I agree with you Temujin. The U.S. should be completely hands-off. If the Palestinians select another hostile-terrorist government or anarchy it will be back to 1948 and start over. (edit: Of course it can be argued that things have only gone downhill since than anyway so that might not be a bad thing.)If they want peace they will have to select it for themselves.
 
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Deltapooh

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Temujin said:
Either way its gonna turn out negative.

It's just not what the majority of(or a hell of a lot of/a significant amount of) the world would beleive had happenned, even if it were true, or the worst case scenario was that aliens had taken over the Bush Admin and were trying to conquer the planet. This is the reality, the US has lost trust around the world.
Temujin, respectfully, your opinion is motivated not by an objective appraisal of American global power, but an personal disliking of the Bush Administration. I in no way wish to censor your opinion, but your constant anti-Bush theme degrades the message of your opinion much the same way the pro-Bush camp does by completely ignoring any political concept beyond "Bushism."

Trust is a commodity given and retracted at the will of the beholder. It is not permanent and is often influenced not by desire, but necessity. In this case, the world is less relevant because the beholder is Palestinians.

I think the immediate future depends more on America's willingness to embrace Palestinians than the other way around. The US is the only country that can really pressure Israel into meeting their objectives.

The role of the international community will be to convince America to uphold its obligation to ensuring a peaceful Israeli and Palestinian society. I think Tony Blair will get the ball rolling today in his talks with President Bush. Those who truly want peace would be wise to lay down their petty differences and try to work to encourage the main foriegn power to work toward peace, rather than blow it off to satisfy some personal grudge at the expense of thousands of men, women, and children who will die as a consequence if we don't find a solution.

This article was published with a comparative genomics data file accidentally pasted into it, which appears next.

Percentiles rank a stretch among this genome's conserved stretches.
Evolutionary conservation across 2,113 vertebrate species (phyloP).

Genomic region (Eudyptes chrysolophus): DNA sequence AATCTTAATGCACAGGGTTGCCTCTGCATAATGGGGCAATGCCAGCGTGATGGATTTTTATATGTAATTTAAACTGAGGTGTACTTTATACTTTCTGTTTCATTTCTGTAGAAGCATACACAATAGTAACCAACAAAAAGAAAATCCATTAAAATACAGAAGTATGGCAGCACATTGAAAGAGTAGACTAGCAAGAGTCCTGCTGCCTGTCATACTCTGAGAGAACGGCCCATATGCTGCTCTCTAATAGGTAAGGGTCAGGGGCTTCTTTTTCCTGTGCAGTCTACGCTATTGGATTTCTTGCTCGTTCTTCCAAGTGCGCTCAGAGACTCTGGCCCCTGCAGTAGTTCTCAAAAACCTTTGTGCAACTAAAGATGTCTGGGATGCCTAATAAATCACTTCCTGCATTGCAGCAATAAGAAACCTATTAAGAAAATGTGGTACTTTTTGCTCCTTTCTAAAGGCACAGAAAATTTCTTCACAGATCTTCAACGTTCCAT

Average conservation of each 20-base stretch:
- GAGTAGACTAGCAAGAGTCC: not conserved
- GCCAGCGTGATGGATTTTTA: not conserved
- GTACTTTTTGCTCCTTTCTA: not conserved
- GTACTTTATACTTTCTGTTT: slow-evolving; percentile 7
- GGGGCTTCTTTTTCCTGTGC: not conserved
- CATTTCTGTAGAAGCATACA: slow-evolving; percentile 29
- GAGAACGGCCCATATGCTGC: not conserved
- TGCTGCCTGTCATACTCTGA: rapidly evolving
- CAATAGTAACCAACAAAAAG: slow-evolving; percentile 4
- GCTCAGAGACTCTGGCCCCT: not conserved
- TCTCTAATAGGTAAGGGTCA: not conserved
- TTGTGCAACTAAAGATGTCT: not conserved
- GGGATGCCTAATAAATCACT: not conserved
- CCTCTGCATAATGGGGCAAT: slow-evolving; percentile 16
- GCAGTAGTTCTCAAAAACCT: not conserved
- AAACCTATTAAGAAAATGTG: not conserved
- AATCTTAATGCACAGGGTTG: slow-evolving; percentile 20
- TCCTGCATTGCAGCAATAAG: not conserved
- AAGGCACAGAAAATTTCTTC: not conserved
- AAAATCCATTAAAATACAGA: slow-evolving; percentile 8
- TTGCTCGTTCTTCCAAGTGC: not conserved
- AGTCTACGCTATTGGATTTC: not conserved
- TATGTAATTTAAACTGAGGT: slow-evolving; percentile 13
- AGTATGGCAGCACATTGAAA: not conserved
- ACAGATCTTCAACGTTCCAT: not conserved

I'm not completely devaluing the significance of trust. However, right now, I believe it is more important to illustrate action. Trust will evolve from the steps leaders take now. The longer term future of a Palestinian state will depend on a deeper degree of trust among the Palestinian people, which has not been as consistent as it appears. Arafat saw over the mountain top, and it scared the *hit out of him. Any new Palestine state will need alot of economic assistance and guidance. That must though be balanced with allowing the people to choose their own course.

We can lead them to the water, but must never force them to drink.
 

The Purist

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Deltapooh is right. The US has the ability to aid the Palestinians far more than any nation on Earth. Peaceful coexistance with Israel is the only reality that matters and the sooner the Palestinian 'leadership' accepts that and does something to stop the violence the better. Likewise, if the Palestinians can demonstrate a willingness and ability to combat the attacks on Israel, Israel will be better able to make concessions.

They came so very, very close until 2000, peace is possible.
 

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1) The international system does work on bribes, blackmails, use of force, etc. The liberalist theory in International Relations isn't 100% yet. There's a bit of both realism and liberalism going on (along with a few other theories). The carrot and the stick still apply very well to international relations.

2) The US should provide advise if the Palestinians want it. Otherwise we'd be seen as both not taking a great opportunity and shunning a struggling Arab nation.

3) Also, what would be worse for the extremists? A successful Palestinian State or an unsuccessful one? It's pretty clear. Whether or not US advice and aid are provided to the it or not, they're going to be in a lot of trouble when it comes to recruiting if Israel and Palestine get along to even a minimal degree.
 

The Purist

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The flow of aid money for roads, sewers, schools, hospitals, housing and all other things necessary for a successful modern state will go along way to drying up the recruiting of Arab youth for terrorism. The moderates have everything to gain by working for peace. Sadly, it will probably take a civil war and allying (politically/financially) with an outside power (probably the US) to win this conflict. Israel would need to stand aside and be ready to negotiate a fair deal when (if) the blood stops flowing.